Formula One CEO Bernie Ecclestone is facing charges in Germany of bribery and incitement to breach of trust. His trial starts April 24 and much of the speculation thus far has focused on the maximum possible penalty should he be convicted: 10 years in prison.
To determine whether such a sentence would actually be likely, and to help explain the charges and the complexities of the case to those of us unfamiliar with the German legal system, I engaged two experts in the field.
Dr. Bernd Heinrich, a professor of criminal law at the Humboldt University of Berlin and Dr. Frank Saliger, who holds the Chair of Criminal Law at the Bucerius Law School in Hamburg, both answered questions via email.
First, a recap and explanation of the charges Ecclestone is facing. The bribery charge relates to a £27 million payment to German banker Gerhard Gribkowsky, allegedly to influence his bank to sell its F1 shares to current shareholder CVC Capital Partners.
The charge of incitement to breach of trust or, as Dr. Saliger points out, "abetment to embezzlement and abuse of trust," according to the official translation of the German Criminal Code, means Gribkowsky's bank, "allegedly paid a commission...to Ecclestone to cover the [alleged] bribery sum paid to Gribkowsky...and that Ecclestone persuaded them to do so."
This, Dr. Saliger goes on, "constitutes the breach of the CFO’s duty to protect the company’s property who thus commits the offence of embezzlement and abuse of trust which Ecclestone allegedly abetted."
Both professors stressed that they are not privy to any inside information of this case, and they are speaking based on their general knowledge of the charges and procedures in Germany.
When asked what kind of sentence Ecclestone could reasonably expect should he be convicted, Dr. Heinrich noted that, "The maximum sentence will probably not be handed out in this case because handing out the maximum penalty is rarely done in Germany."
Specifically, he predicted that, "If Mr. Ecclestone pleaded guilty, the court could offer a two-year prison sentence."
More significantly, Dr. Heinrich said that a sentence of, "Up to two years...can be changed into a suspended sentence in Germany. Therefore it is possible that Mr. Ecclestone does not have to serve any prison time."
But would Ecclestone be interested in a deal for a reduced sentence?
The F1 boss has always maintained his innocence and has not given any indication that he would consider a guilty plea. A statement released by Delta Topco, F1's parent company, said via The Guardian, "Mr Ecclestone has reassured the board that he is innocent of the charges and intends to vigorously defend the case."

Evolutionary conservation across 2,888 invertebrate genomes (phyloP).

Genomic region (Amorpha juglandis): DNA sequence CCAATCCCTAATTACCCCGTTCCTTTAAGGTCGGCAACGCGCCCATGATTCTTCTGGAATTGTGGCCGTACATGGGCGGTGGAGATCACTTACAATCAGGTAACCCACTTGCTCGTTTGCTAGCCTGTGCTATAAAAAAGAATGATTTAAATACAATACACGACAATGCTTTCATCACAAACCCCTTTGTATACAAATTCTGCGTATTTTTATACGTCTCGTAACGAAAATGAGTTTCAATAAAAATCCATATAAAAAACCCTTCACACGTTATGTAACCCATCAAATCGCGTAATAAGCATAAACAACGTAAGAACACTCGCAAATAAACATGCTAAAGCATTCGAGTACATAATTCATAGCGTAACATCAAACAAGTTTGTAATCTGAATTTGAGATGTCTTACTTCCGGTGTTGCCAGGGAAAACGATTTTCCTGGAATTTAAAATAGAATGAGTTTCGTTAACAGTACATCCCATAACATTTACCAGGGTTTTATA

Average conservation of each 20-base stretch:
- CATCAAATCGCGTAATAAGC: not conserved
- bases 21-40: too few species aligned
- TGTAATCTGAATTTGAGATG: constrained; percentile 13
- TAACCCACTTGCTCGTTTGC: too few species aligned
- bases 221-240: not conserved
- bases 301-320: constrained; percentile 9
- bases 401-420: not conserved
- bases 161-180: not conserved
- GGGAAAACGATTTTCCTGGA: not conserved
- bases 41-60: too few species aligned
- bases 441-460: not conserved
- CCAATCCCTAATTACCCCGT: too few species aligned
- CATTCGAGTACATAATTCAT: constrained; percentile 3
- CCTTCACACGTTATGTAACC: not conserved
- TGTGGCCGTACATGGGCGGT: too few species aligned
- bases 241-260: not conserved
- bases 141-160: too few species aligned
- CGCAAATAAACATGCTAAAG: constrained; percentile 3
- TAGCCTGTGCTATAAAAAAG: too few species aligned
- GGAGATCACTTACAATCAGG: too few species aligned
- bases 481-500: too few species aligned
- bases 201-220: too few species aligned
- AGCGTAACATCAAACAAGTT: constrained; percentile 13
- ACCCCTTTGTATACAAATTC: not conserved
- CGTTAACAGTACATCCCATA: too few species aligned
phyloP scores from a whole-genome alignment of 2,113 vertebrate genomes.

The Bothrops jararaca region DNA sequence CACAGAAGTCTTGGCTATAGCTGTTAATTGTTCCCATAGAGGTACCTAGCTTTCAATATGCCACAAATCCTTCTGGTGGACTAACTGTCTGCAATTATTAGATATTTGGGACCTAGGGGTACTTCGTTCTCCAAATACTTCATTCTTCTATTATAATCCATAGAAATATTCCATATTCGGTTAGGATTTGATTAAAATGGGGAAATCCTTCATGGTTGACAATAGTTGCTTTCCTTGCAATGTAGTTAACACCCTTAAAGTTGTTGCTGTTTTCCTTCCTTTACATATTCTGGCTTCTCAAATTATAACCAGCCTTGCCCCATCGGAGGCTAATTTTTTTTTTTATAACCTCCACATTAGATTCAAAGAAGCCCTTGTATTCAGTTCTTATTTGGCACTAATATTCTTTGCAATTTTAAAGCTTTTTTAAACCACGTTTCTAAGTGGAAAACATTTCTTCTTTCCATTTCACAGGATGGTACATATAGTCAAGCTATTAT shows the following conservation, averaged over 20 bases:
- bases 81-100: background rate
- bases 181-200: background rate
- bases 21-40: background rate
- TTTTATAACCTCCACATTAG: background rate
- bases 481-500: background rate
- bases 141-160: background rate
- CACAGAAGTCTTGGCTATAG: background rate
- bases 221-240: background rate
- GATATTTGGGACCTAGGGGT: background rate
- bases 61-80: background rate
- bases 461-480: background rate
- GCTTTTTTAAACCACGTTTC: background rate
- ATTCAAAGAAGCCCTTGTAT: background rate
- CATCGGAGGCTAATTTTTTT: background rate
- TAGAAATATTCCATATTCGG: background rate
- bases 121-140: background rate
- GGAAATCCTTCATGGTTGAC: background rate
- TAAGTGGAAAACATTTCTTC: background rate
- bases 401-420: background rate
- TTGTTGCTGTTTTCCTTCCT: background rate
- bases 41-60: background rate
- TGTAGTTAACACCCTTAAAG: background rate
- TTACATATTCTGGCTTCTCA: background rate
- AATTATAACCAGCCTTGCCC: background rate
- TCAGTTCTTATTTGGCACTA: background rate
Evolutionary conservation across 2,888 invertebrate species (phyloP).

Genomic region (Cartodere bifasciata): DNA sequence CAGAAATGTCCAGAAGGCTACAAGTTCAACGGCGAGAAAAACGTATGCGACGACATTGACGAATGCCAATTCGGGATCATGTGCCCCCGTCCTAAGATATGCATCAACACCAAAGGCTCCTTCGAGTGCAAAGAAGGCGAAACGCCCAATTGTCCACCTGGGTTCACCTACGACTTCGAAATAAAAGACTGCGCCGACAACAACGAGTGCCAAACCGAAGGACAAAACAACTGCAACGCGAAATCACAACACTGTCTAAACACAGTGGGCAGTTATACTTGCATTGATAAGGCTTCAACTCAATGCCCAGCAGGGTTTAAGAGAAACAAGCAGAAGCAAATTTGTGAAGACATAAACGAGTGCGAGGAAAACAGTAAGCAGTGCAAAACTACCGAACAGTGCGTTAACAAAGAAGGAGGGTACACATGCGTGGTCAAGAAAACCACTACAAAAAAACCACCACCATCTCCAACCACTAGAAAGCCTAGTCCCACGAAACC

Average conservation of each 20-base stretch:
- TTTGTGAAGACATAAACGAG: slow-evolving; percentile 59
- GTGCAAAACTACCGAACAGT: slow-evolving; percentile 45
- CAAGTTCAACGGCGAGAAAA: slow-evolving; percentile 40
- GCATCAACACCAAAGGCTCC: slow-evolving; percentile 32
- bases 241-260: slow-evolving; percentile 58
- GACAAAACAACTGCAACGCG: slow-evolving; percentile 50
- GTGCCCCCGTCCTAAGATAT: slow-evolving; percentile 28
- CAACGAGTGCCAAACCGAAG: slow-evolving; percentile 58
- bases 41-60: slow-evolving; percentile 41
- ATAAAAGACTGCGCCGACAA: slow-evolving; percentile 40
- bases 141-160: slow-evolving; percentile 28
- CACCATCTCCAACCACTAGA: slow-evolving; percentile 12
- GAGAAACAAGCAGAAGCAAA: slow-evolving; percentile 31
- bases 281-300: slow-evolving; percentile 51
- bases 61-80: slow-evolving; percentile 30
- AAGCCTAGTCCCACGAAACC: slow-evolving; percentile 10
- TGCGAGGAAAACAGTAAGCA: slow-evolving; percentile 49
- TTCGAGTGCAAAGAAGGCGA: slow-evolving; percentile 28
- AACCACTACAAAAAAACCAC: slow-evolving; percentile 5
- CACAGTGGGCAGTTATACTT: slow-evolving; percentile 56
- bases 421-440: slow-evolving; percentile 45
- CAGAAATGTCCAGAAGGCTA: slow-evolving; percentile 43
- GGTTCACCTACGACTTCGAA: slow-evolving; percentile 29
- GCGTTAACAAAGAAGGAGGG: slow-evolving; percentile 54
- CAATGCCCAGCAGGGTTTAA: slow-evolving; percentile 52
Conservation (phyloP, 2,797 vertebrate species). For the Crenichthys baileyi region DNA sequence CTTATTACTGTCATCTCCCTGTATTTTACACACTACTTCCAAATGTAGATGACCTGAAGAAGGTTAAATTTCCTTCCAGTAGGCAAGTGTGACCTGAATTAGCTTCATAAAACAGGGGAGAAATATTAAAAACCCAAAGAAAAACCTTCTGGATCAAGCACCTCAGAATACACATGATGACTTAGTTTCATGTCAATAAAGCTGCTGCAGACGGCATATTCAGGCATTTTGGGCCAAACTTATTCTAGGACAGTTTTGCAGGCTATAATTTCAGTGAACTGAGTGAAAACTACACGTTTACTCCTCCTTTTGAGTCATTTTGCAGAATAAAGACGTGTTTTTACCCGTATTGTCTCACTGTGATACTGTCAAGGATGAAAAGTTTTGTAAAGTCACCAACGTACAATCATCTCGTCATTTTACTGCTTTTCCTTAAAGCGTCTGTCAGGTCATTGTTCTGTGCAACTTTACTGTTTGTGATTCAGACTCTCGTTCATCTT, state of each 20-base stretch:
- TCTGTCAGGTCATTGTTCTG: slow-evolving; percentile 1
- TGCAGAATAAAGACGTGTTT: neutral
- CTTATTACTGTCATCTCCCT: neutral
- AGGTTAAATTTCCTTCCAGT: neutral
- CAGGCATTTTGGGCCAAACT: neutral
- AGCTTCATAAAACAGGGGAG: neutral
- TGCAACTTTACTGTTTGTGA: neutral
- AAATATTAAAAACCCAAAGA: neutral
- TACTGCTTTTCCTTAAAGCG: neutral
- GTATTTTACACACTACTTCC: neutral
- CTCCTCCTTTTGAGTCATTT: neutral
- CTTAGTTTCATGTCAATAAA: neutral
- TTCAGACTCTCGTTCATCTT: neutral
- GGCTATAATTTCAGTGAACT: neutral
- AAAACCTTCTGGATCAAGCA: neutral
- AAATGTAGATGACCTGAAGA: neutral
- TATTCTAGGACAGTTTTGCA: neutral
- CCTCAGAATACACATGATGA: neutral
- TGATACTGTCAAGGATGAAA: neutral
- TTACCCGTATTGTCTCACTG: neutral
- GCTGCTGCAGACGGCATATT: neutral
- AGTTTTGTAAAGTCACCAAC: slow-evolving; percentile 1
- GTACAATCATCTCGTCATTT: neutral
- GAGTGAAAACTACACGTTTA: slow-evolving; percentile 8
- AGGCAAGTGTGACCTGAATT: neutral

Interestingly, though, Rob Harris of The Associated Press is reporting that Ecclestone had a cryptic response when asked recently whether he was worried about the trial:
Been at F1 charity event where Bernie Ecclestone said of looming bribery trial in Germany:"Bet you it doesn't happen" http://t.co/BN3qMZm9LT— Rob Harris (@RobHarris) February 7, 2014
Of course, any conviction, whether reached through a guilty plea or not, would end Ecclestone's tenure at the helm of F1. Donald Mackenzie, the co-founder and co-chairman of CVC Capital, has said, ""If it is proven that Mr Ecclestone has done anything that is criminally wrong, we would fire him," according to Keith Weir of Reuters.
If Ecclestone does plead not guilty, but he is convicted anyway, Dr. Heinrich cautioned that he could face a stiffer sentence. "The reason is," he said, "if any defendant pleads guilty and accepts a 'deal', the court believes that the defendant actually regrets his actions. Positive conduct after having committed a criminal offense (e.g. a guilty plea) can be regarded as a mitigating factor."
Still, Dr. Saliger acknowledged that, "The nature and amount of punishment...cannot be reliably predicted...without having knowledge of the relevant factors which will influence the sentence."
It is difficult to imagine Ecclestone willingly giving up the F1 empire he has built. It is even more difficult to imagine him behind bars.
To avoid those outcomes, Ecclestone must not only be sure of his own innocence, but he must be reasonably sure of his (and his lawyers') ability to convince the court he is innocent—a court that has already convicted Gribkowsky of accepting the bribe Ecclestone is accused of paying.
Although many F1 fans would be happy to see Ecclestone completely relinquish his control over the sport, there can be no denying his role in the success of the series. If he were forced to permanently step down, it would be a sad end to an incredible career.
Follow Matthew Walthert on Twitter @MatthewWalthert